Parshat Beshallach (Exodus 13:17–17:16)
By Naomi Gurt Lind |
Some parshiyot are so eventful it’s hard to believe it all fits into one parsha. Beshallach is like that. In Parshat Beshallach, miracles large and small tumble by like waves. The story begins with God sending the Israelites toward the wilderness after they finally leave Egypt. Going the direct way would have taken this fractious, traumatized people in the line of fire of an ongoing battle, so instead God sends them the long way around. God stays with them, as a pillar of cloud during the day and a pillar of fire by night, the better to guide and illuminate the way.
לֹא־יָמִישׁ עַמּוּד הֶעָנָן יוֹמָם וְעַמּוּד הָאֵשׁ לָיְלָה לִפְנֵי הָעָם׃
Neither one departed from before the people: neither the pillar of cloud by day, nor the pillar of fire by night. (Shmot 13:22)
God knows things will get scary, and they do. The Egyptians are hot on the trail, with Pharaoh himself pursuing in his chariot. With the water before them and the Egyptians gaining on them, there is nothing for the Israelites to do but go forward. Into the Sea of Reeds, where another miracle unfurls. The deeps pile up, to the left and to the right, and our ancestors cross on dry land to safety as the unrelenting Egyptians meet a watery end.
As the scene unfolds, the Israelites burst into ecstatic song—or perhaps prayer?
עָזִּי וְזִמְרָת יָהּ וַיְהִי־לִי לִישׁוּעָה זֶה אֵלִי וְאַנְוֵהוּ אֱלֹהֵי אָבִי וַאֲרֹמְמֶנְהוּ׃
My strength and the strength of God will be my salvation. This is my God, and I will glorify Them. God of my forebear, I will exalt Them. (Shmot 15:2)
The journey is difficult; it is all too easy to forget the miracles that have been granted thus far. As they trudge further into the wilderness, the grumbling starts. Maybe we shouldn’t have tried to escape; maybe we should have just stayed where we were. The devil you know is awfully appealing when you have no idea where you are or where you’re going or where your next meal is coming from. Through the rose-colored glasses of familiarity and just enough forgetting, the suffering and struggle that made the Israelites cry out in agony just a few chapters ago now seem quaintly appealing.
Then comes yet another miracle: the manna. Tasting of coriander and your favorite aunt’s honey cake, manna is the substance, mysterious in origin and in form, that keeps the Israelites sustained through their 40 years of trekking through the wilderness. Manna (maan in Hebrew) is, to steal Winston Churchill’s words, a riddle wrapped in mystery inside an enigma. The word means, “What is it?” and is used in the Torah only for this elusive substance.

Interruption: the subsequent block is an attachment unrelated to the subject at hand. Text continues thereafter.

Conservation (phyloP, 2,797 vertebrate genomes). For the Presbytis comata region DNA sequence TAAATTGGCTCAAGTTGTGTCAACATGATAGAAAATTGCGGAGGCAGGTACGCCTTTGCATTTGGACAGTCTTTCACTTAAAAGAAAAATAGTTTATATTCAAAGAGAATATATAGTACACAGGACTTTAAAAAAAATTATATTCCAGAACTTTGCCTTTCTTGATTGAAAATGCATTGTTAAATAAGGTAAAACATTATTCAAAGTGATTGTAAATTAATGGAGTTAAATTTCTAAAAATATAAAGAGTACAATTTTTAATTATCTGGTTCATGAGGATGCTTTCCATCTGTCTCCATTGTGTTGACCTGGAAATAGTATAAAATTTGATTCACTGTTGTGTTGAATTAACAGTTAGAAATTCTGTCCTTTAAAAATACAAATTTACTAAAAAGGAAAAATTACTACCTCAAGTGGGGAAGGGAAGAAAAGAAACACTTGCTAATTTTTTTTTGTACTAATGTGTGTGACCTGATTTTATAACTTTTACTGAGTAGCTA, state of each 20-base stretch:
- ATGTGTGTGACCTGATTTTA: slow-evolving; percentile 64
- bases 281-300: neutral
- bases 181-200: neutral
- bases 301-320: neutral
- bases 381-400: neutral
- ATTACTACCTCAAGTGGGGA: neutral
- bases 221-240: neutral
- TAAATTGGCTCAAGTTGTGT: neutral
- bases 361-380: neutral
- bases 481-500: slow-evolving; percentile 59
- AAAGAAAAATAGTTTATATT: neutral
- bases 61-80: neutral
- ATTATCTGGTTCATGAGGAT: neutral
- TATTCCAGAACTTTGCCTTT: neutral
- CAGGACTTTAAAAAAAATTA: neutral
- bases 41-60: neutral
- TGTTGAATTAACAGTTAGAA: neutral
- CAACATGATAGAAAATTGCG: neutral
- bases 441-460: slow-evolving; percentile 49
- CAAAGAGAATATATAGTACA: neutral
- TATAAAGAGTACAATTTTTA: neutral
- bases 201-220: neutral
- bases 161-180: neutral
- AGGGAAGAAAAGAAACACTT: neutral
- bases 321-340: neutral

וַיִּרְאוּ בְנֵי־יִשְׂרָאֵל וַיֹּאמְרוּ אִישׁ אֶל־אָחִיו מָן הוּא כִּי לֹא יָדְעוּ מַה־הוּא
And the Children of Israel looked at each other and said, it is maan, because they didn’t know what it was. (Shmot 16:15)
Each day, God provides manna for the Israelites to collect, enough for their households and no more. One of manna’s most intriguing qualities is that it automatically becomes the right amount—if someone gathers more than they need, the excess disappears; if someone gathers less than they need, the amount expands to suffice. Since it recurs daily, there is no need to take more than a day’s worth. Manna is always enough. Indeed, in a precursor to planned obsolescence, if someone greedily tries to keep manna overnight for use on the next day, it grows rancid. This happens almost every day. On the sixth day, however, twice as much is available, and the people collect a double portion, as they begin unknowingly to get trained in the ways of Shabbat.
Tucked into this peculiar nesting-doll of a miracle, we find this puzzling tradition:
וַיֹּאמֶר מֹשֶׁה זֶה הַדָּבָר אֲשֶׁר צִוָּה יְהֹוָה מְלֹא הָעֹמֶר מִמֶּנּוּ לְמִשְׁמֶרֶת לְדֹרֹתֵיכֶם לְמַעַן יִרְאוּ אֶת־הַלֶּחֶם אֲשֶׁר הֶאֱכַלְתִּי אֶתְכֶם בַּמִּדְבָּר בְּהוֹצִיאִי אֶתְכֶם מֵאֶרֶץ מִצְרָיִם׃ וַיֹּאמֶר מֹשֶׁה אֶל־אַהֲרֹן קַח צִנְצֶנֶת אַחַת וְתֶן־שָׁמָּה מְלֹא־הָעֹמֶר מָן וְהַנַּח אֹתוֹ לִפְנֵי יְהֹוָה לְמִשְׁמֶרֶת לְדֹרֹתֵיכֶם׃
And Moses said, “This is God’s commanded word: ‘fill an omer’s worth from it to preserve for the generations, in order that they see the bread which I fed you in the wilderness in bringing you out from the land of Egypt.’” And Moses said to Aaron, “Take a container and fill it with one omer of maan, and place it before God to preserve for the generations.”
The apparent contradiction between the manna that disappears by midday, rotting if kept overnight, and the small amount that’s preserved throughout the generations, is one of our tradition’s many mysteries. But, to me, it comes down to this: everything we have disappears eventually. Our fine houses and our important jobs and our cool gadgets come to naught in the long, long run. What remains for us now is both ancient and ever-new, a miracle that is sometimes exuberant and sometimes barely detectable.
What is it?
It is, like the manna, what God provided for us in times of harshest troubles and continues to sustain us with today: tradition, hope, and the commitment to generations to come.
Naomi Gurt Lind is a Shanah Bet student at the Rabbinical School of Hebrew College, where she is an Innovation Lab grant recipient, a member of the inaugural cohort of Mayyim Rabbim fellows at Mayyim Hayyim Community Mikveh, and a sought-after educator in Hebrew College’s Open Circle Jewish Learning program. This semester, she is teaching a course entitled TEXT MESSAGES: Ancient Wisdom, Modern Meaning. When she has a free moment, she enjoys solving crossword puzzles (in pencil!), writing divrei Torah on her blog, Jewish Themes, and playing Bananagrams with her spouse and their two genius children.